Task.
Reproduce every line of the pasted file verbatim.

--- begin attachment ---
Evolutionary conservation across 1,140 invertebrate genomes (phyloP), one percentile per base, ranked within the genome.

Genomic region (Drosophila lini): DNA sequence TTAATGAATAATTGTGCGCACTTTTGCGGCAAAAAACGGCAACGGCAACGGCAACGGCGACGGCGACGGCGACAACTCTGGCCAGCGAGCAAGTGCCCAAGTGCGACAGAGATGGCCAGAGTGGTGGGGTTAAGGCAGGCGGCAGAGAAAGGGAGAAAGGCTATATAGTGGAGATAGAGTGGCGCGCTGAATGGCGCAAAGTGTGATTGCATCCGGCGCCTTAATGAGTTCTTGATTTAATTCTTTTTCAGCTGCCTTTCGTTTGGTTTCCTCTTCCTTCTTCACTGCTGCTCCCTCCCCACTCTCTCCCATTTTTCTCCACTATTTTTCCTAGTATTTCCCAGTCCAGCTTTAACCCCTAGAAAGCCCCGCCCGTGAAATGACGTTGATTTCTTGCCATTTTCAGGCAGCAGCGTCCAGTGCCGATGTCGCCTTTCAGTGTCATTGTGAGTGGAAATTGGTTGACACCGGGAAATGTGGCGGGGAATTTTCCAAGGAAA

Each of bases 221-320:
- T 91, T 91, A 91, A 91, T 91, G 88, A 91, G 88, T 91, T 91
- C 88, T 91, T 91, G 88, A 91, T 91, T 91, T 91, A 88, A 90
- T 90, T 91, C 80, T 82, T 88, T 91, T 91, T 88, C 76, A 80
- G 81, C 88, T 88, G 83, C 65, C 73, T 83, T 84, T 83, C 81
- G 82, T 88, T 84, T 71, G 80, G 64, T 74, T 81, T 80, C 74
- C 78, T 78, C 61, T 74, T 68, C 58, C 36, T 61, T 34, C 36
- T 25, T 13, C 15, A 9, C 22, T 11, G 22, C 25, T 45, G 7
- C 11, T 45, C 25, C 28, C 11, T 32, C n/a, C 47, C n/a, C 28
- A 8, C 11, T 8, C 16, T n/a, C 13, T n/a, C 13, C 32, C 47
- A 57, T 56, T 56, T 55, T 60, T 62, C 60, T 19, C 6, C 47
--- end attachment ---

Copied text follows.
Evolutionary conservation across 1,140 invertebrate genomes (phyloP), one percentile per base, ranked within the genome.

Genomic region (Drosophila lini): DNA sequence TTAATGAATAATTGTGCGCACTTTTGCGGCAAAAAACGGCAACGGCAACGGCAACGGCGACGGCGACGGCGACAACTCTGGCCAGCGAGCAAGTGCCCAAGTGCGACAGAGATGGCCAGAGTGGTGGGGTTAAGGCAGGCGGCAGAGAAAGGGAGAAAGGCTATATAGTGGAGATAGAGTGGCGCGCTGAATGGCGCAAAGTGTGATTGCATCCGGCGCCTTAATGAGTTCTTGATTTAATTCTTTTTCAGCTGCCTTTCGTTTGGTTTCCTCTTCCTTCTTCACTGCTGCTCCCTCCCCACTCTCTCCCATTTTTCTCCACTATTTTTCCTAGTATTTCCCAGTCCAGCTTTAACCCCTAGAAAGCCCCGCCCGTGAAATGACGTTGATTTCTTGCCATTTTCAGGCAGCAGCGTCCAGTGCCGATGTCGCCTTTCAGTGTCATTGTGAGTGGAAATTGGTTGACACCGGGAAATGTGGCGGGGAATTTTCCAAGGAAA

Each of bases 221-320:
- T 91, T 91, A 91, A 91, T 91, G 88, A 91, G 88, T 91, T 91
- C 88, T 91, T 91, G 88, A 91, T 91, T 91, T 91, A 88, A 90
- T 90, T 91, C 80, T 82, T 88, T 91, T 91, T 88, C 76, A 80
- G 81, C 88, T 88, G 83, C 65, C 73, T 83, T 84, T 83, C 81
- G 82, T 88, T 84, T 71, G 80, G 64, T 74, T 81, T 80, C 74
- C 78, T 78, C 61, T 74, T 68, C 58, C 36, T 61, T 34, C 36
- T 25, T 13, C 15, A 9, C 22, T 11, G 22, C 25, T 45, G 7
- C 11, T 45, C 25, C 28, C 11, T 32, C n/a, C 47, C n/a, C 28
- A 8, C 11, T 8, C 16, T n/a, C 13, T n/a, C 13, C 32, C 47
- A 57, T 56, T 56, T 55, T 60, T 62, C 60, T 19, C 6, C 47